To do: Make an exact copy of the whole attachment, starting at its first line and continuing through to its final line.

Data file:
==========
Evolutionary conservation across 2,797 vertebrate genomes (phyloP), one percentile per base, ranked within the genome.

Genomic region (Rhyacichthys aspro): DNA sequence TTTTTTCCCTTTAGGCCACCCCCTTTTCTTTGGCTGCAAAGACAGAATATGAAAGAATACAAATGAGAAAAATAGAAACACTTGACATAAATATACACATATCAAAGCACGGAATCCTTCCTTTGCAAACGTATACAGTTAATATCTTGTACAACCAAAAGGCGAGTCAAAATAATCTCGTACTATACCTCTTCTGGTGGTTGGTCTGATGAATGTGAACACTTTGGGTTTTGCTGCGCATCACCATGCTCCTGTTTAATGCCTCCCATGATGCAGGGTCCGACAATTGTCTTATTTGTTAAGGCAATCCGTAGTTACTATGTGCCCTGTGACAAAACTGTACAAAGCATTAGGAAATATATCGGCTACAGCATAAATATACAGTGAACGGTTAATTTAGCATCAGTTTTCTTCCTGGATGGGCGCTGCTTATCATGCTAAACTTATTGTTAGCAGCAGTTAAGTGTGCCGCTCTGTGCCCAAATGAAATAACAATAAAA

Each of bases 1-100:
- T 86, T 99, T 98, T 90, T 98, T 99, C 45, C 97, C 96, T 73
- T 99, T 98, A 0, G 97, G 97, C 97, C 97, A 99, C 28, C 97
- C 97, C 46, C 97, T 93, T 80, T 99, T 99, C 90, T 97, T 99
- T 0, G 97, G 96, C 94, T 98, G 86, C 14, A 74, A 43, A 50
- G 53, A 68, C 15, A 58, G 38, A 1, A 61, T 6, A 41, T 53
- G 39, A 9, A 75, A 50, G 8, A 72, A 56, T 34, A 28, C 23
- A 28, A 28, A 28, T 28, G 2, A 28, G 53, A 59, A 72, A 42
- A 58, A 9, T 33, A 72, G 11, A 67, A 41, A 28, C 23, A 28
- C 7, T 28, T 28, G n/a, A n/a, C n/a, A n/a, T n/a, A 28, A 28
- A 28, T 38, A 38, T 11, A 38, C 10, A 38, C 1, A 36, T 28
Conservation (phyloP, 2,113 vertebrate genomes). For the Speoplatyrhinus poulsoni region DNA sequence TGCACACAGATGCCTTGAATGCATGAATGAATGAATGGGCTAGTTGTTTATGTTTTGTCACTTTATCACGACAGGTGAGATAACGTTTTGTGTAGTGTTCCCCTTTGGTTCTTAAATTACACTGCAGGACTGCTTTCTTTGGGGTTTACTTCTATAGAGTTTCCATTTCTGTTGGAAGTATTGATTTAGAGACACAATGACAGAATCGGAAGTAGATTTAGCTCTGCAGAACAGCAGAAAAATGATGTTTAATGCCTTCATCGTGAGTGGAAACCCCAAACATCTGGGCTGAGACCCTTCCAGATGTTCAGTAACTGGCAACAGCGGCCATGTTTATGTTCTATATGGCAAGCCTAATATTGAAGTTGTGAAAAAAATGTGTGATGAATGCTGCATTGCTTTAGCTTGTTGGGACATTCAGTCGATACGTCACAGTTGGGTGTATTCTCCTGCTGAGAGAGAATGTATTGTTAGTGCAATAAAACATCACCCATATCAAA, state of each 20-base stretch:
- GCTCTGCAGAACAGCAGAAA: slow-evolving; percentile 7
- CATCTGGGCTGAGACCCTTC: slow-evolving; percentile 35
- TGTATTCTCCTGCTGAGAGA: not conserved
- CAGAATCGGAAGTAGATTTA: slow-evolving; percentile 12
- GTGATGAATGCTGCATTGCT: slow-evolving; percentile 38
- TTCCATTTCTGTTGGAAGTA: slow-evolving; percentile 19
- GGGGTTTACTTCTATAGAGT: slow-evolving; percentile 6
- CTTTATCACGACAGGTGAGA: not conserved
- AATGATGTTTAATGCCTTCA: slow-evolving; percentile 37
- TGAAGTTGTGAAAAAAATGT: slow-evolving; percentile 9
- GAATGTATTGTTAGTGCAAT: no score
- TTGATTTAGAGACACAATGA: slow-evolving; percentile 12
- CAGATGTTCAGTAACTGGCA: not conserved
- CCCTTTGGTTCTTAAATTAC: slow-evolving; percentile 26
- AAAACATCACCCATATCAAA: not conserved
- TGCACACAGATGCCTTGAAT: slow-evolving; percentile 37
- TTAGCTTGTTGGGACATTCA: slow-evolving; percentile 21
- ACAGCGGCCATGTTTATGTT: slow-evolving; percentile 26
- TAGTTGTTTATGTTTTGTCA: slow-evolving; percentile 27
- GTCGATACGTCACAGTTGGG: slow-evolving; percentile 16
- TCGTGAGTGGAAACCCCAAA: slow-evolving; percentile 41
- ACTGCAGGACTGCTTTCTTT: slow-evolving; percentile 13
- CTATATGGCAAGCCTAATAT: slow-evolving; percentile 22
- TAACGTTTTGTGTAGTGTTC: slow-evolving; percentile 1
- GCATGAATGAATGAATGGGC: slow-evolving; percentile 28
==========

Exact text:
Evolutionary conservation across 2,797 vertebrate genomes (phyloP), one percentile per base, ranked within the genome.

Genomic region (Rhyacichthys aspro): DNA sequence TTTTTTCCCTTTAGGCCACCCCCTTTTCTTTGGCTGCAAAGACAGAATATGAAAGAATACAAATGAGAAAAATAGAAACACTTGACATAAATATACACATATCAAAGCACGGAATCCTTCCTTTGCAAACGTATACAGTTAATATCTTGTACAACCAAAAGGCGAGTCAAAATAATCTCGTACTATACCTCTTCTGGTGGTTGGTCTGATGAATGTGAACACTTTGGGTTTTGCTGCGCATCACCATGCTCCTGTTTAATGCCTCCCATGATGCAGGGTCCGACAATTGTCTTATTTGTTAAGGCAATCCGTAGTTACTATGTGCCCTGTGACAAAACTGTACAAAGCATTAGGAAATATATCGGCTACAGCATAAATATACAGTGAACGGTTAATTTAGCATCAGTTTTCTTCCTGGATGGGCGCTGCTTATCATGCTAAACTTATTGTTAGCAGCAGTTAAGTGTGCCGCTCTGTGCCCAAATGAAATAACAATAAAA

Each of bases 1-100:
- T 86, T 99, T 98, T 90, T 98, T 99, C 45, C 97, C 96, T 73
- T 99, T 98, A 0, G 97, G 97, C 97, C 97, A 99, C 28, C 97
- C 97, C 46, C 97, T 93, T 80, T 99, T 99, C 90, T 97, T 99
- T 0, G 97, G 96, C 94, T 98, G 86, C 14, A 74, A 43, A 50
- G 53, A 68, C 15, A 58, G 38, A 1, A 61, T 6, A 41, T 53
- G 39, A 9, A 75, A 50, G 8, A 72, A 56, T 34, A 28, C 23
- A 28, A 28, A 28, T 28, G 2, A 28, G 53, A 59, A 72, A 42
- A 58, A 9, T 33, A 72, G 11, A 67, A 41, A 28, C 23, A 28
- C 7, T 28, T 28, G n/a, A n/a, C n/a, A n/a, T n/a, A 28, A 28
- A 28, T 38, A 38, T 11, A 38, C 10, A 38, C 1, A 36, T 28
Conservation (phyloP, 2,113 vertebrate genomes). For the Speoplatyrhinus poulsoni region DNA sequence TGCACACAGATGCCTTGAATGCATGAATGAATGAATGGGCTAGTTGTTTATGTTTTGTCACTTTATCACGACAGGTGAGATAACGTTTTGTGTAGTGTTCCCCTTTGGTTCTTAAATTACACTGCAGGACTGCTTTCTTTGGGGTTTACTTCTATAGAGTTTCCATTTCTGTTGGAAGTATTGATTTAGAGACACAATGACAGAATCGGAAGTAGATTTAGCTCTGCAGAACAGCAGAAAAATGATGTTTAATGCCTTCATCGTGAGTGGAAACCCCAAACATCTGGGCTGAGACCCTTCCAGATGTTCAGTAACTGGCAACAGCGGCCATGTTTATGTTCTATATGGCAAGCCTAATATTGAAGTTGTGAAAAAAATGTGTGATGAATGCTGCATTGCTTTAGCTTGTTGGGACATTCAGTCGATACGTCACAGTTGGGTGTATTCTCCTGCTGAGAGAGAATGTATTGTTAGTGCAATAAAACATCACCCATATCAAA, state of each 20-base stretch:
- GCTCTGCAGAACAGCAGAAA: slow-evolving; percentile 7
- CATCTGGGCTGAGACCCTTC: slow-evolving; percentile 35
- TGTATTCTCCTGCTGAGAGA: not conserved
- CAGAATCGGAAGTAGATTTA: slow-evolving; percentile 12
- GTGATGAATGCTGCATTGCT: slow-evolving; percentile 38
- TTCCATTTCTGTTGGAAGTA: slow-evolving; percentile 19
- GGGGTTTACTTCTATAGAGT: slow-evolving; percentile 6
- CTTTATCACGACAGGTGAGA: not conserved
- AATGATGTTTAATGCCTTCA: slow-evolving; percentile 37
- TGAAGTTGTGAAAAAAATGT: slow-evolving; percentile 9
- GAATGTATTGTTAGTGCAAT: no score
- TTGATTTAGAGACACAATGA: slow-evolving; percentile 12
- CAGATGTTCAGTAACTGGCA: not conserved
- CCCTTTGGTTCTTAAATTAC: slow-evolving; percentile 26
- AAAACATCACCCATATCAAA: not conserved
- TGCACACAGATGCCTTGAAT: slow-evolving; percentile 37
- TTAGCTTGTTGGGACATTCA: slow-evolving; percentile 21
- ACAGCGGCCATGTTTATGTT: slow-evolving; percentile 26
- TAGTTGTTTATGTTTTGTCA: slow-evolving; percentile 27
- GTCGATACGTCACAGTTGGG: slow-evolving; percentile 16
- TCGTGAGTGGAAACCCCAAA: slow-evolving; percentile 41
- ACTGCAGGACTGCTTTCTTT: slow-evolving; percentile 13
- CTATATGGCAAGCCTAATAT: slow-evolving; percentile 22
- TAACGTTTTGTGTAGTGTTC: slow-evolving; percentile 1
- GCATGAATGAATGAATGGGC: slow-evolving; percentile 28